Does anyone recall anything more than generalities about Jurassic World? I know Chris Pratt trained raptors at a park run by Bryce Dallas Howard, who was not happy about chaperoning her nephews around said park right as it went nuts courtesy of a bad dinosaur she should not have had designed by original InGen geneticist Henry Wu (B.D. Wong, who returns to maniacally manipulate more genes). Viewing the sequel may have strengthened the Dr. Wu recollections, as I could not even remember the last name of Pratt’s character before last Thursday.
My strongest memory of Colin Trevorrow’s Jurassic Park reboot involves enjoying it, so my expectations of Fallen Kingdom were less negatively emboldened. I anticipate remembering more from director J.A. Bayona’s sequel, which embraces the concept’s inner horror movie in its effective last act, during which the most menacing hybrid dino yet, the Indoraptor, hunts our heroes in a haunted mansion/underground laboratory redolent of a pre-outbreak Resident Evil.
In the return visit to Jurassic World, Howard and Pratt’s on-again, off-again couple and two new faces who probably will not show up in JW3 (don’t worry, that’s a prediction, not a spoiler) run afoul of some nasty rich people who want to profit off Isla Nublar’s dinosaurs being threatened by an imminent volcanic eruption. Thankfully, the movie breezes through its setup, getting to and leaving the island quicker than expected, as if the filmmakers knew what awaited its characters and audience was the good stuff.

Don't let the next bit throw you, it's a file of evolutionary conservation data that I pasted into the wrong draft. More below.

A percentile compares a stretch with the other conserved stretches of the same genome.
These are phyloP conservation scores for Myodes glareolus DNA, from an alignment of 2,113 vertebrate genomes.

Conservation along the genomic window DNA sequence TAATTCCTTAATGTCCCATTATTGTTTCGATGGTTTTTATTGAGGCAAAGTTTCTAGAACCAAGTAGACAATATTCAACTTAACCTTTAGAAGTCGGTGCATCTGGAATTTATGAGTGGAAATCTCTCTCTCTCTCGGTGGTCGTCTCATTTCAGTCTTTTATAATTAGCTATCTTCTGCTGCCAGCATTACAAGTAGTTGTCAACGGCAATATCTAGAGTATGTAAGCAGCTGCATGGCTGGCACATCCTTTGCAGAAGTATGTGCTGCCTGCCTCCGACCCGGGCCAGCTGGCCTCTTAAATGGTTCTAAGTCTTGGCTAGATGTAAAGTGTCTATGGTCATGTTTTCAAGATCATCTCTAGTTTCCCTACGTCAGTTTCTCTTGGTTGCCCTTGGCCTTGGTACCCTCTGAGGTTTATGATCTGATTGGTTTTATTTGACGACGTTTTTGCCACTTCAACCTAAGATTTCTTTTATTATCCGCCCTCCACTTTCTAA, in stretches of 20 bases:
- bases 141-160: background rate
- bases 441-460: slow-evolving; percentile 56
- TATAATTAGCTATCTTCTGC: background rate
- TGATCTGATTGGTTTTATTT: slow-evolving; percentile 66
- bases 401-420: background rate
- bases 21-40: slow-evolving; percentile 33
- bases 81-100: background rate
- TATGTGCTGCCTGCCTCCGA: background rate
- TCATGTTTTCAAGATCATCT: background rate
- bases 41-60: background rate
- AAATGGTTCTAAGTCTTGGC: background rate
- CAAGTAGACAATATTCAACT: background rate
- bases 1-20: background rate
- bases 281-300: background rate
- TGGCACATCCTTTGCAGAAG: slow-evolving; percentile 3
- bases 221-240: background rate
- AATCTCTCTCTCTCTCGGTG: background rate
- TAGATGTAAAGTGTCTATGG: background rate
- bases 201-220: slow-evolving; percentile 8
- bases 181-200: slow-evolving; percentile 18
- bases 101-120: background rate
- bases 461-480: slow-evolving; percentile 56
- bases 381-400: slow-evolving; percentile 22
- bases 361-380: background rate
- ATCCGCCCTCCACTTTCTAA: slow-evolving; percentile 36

Half the scripting team of Jurassic World, Trevorrow and Derek Connolly, go in an unexpected direction—evil auction in a gothic mansion—that makes the title more promise than threat. Horror has always been in Jurassic Park’s DNA; leave it to the director of The Orphanage to hone in on that oft-forgotten aspect of dinosaurs running amok. From its opening to that extended climactic sequence, Fallen Kingdom is the scariest entry in a franchise that remains family-friendly in the manner of executive producer Steven Spielberg.
While comparisons to Jaws—Spielberg’s master class in terror—are trendy, if apropos, what gives Fallen Kingdom an advantage over its fellow dino-sequels is how much of an adventure vibe it cribs from another Spielberg classic. Even with Pratt puzzlingly dialing down his puppy-dog charm in his second outing as Owen Grady, the island and shipbound set pieces play like Indiana Jones-dinosaur fanfic. (Raiders of Jurassic Park?) The mission to emancipate caged dinosaurs even evokes Temple of Dino Doom.
With the fun of Jurassic World invested in the opportunity to visit an up-and-running version of the theme park experience promised by John Hammond way back in 1993, the entertainment value of seeing it destroyed may have been overvalued. Apparently, Trevorrow anticipated that development and knew dinosaurs on the mainland was the inevitable next step in the franchise evolution. (Not that such a plot development is ultra-creative; even the mostly extinct Lost World, whose best sequence is the T. Rex terrorizing San Diego, got that much right.) Though the JP franchise could have gotten to this global disaster in less than three sequels, Fallen Kingdom is a fun last stop before finally reaching that long-expected destination.